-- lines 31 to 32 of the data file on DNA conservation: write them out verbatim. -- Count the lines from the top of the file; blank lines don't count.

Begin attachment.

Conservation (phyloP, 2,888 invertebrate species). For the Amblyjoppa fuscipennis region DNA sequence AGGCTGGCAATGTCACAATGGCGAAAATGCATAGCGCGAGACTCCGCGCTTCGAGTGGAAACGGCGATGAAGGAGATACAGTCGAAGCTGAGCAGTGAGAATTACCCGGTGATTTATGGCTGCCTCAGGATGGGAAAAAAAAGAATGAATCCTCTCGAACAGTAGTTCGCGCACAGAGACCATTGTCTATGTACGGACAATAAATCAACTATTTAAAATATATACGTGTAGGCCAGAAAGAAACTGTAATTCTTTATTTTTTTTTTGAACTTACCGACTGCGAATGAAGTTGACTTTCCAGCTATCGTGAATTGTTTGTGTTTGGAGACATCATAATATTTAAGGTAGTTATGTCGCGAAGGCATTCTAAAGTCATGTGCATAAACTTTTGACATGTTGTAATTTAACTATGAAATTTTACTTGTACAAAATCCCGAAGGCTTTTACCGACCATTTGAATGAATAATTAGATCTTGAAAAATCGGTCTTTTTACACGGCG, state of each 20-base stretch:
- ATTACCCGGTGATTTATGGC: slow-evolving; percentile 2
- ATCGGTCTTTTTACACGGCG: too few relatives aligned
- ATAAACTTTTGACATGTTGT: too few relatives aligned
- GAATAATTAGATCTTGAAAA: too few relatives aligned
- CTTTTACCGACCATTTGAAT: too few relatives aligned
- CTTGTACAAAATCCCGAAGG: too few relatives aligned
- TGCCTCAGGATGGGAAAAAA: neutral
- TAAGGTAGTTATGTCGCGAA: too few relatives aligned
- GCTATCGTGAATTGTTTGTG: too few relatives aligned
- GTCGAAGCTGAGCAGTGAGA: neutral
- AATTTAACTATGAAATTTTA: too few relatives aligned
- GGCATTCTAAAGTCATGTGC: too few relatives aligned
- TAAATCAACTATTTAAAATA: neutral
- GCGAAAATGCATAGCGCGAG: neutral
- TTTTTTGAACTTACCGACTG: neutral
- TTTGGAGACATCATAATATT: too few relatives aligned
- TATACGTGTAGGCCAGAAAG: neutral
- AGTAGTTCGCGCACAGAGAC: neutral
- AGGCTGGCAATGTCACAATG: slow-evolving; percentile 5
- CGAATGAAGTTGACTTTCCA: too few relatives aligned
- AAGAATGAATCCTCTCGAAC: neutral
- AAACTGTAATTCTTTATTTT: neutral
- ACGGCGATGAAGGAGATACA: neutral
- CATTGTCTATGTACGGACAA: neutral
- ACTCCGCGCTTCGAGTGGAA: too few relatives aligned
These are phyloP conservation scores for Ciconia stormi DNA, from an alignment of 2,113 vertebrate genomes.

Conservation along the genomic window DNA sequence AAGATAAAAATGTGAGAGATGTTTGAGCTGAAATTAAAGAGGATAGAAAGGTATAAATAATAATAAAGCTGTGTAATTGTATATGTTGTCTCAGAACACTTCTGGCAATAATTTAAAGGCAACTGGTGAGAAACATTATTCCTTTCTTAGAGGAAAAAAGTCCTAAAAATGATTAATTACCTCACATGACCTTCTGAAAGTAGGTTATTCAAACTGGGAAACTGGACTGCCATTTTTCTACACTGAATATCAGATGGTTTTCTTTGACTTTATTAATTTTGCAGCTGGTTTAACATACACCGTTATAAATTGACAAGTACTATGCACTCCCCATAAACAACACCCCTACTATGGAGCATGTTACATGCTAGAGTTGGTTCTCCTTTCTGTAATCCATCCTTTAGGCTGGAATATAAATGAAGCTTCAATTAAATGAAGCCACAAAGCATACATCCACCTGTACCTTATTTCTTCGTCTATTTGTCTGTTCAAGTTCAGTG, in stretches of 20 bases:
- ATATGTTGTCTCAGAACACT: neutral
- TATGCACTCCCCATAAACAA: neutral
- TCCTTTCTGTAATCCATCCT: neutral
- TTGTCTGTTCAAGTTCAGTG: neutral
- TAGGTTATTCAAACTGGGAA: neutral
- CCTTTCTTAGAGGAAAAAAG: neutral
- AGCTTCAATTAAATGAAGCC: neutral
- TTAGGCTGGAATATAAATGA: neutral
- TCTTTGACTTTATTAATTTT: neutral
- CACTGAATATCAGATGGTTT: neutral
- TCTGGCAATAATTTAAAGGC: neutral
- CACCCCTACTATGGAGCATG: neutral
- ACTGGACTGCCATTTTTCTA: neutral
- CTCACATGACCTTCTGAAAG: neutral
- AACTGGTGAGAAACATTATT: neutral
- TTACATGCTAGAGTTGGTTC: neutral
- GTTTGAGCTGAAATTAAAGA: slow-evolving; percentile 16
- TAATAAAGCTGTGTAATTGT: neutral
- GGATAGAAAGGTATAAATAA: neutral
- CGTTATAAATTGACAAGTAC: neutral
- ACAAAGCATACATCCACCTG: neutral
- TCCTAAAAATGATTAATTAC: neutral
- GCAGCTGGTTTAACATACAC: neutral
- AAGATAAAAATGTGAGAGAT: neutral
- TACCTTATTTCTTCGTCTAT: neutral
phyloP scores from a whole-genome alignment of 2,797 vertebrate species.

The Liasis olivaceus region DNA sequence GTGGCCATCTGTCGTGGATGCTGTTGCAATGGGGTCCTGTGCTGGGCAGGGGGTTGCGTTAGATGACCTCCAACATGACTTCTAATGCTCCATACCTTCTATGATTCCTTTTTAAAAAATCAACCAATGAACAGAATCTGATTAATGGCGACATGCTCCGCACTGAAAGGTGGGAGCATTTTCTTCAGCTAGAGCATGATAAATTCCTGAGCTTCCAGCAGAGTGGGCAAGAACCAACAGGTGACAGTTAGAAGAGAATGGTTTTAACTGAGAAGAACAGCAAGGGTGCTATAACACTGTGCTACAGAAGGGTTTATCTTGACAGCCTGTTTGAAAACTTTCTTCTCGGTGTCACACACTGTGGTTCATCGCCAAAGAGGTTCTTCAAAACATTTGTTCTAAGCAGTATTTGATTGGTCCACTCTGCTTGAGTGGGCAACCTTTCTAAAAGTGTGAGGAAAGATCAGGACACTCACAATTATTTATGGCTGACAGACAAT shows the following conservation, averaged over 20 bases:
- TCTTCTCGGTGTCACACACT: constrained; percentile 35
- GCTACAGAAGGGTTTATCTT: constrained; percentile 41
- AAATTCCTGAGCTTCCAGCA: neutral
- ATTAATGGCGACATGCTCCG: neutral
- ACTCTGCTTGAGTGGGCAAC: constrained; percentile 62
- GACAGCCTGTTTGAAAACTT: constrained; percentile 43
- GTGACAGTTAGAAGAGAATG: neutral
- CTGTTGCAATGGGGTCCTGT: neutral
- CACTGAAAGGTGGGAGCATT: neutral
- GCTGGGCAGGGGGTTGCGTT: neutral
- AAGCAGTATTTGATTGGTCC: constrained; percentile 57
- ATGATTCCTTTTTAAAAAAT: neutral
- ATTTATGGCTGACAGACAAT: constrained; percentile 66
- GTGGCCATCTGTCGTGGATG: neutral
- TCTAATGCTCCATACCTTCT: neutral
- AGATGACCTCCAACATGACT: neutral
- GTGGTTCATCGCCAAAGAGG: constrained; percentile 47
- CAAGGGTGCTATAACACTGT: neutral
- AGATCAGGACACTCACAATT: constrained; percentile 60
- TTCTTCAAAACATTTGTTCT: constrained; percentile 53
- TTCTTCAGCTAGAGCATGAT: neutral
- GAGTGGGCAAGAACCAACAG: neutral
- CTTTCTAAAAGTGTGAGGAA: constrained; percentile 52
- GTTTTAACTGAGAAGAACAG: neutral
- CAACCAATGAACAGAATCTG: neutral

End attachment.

- TCCTTTCTGTAATCCATCCT: neutral
- TTGTCTGTTCAAGTTCAGTG: neutral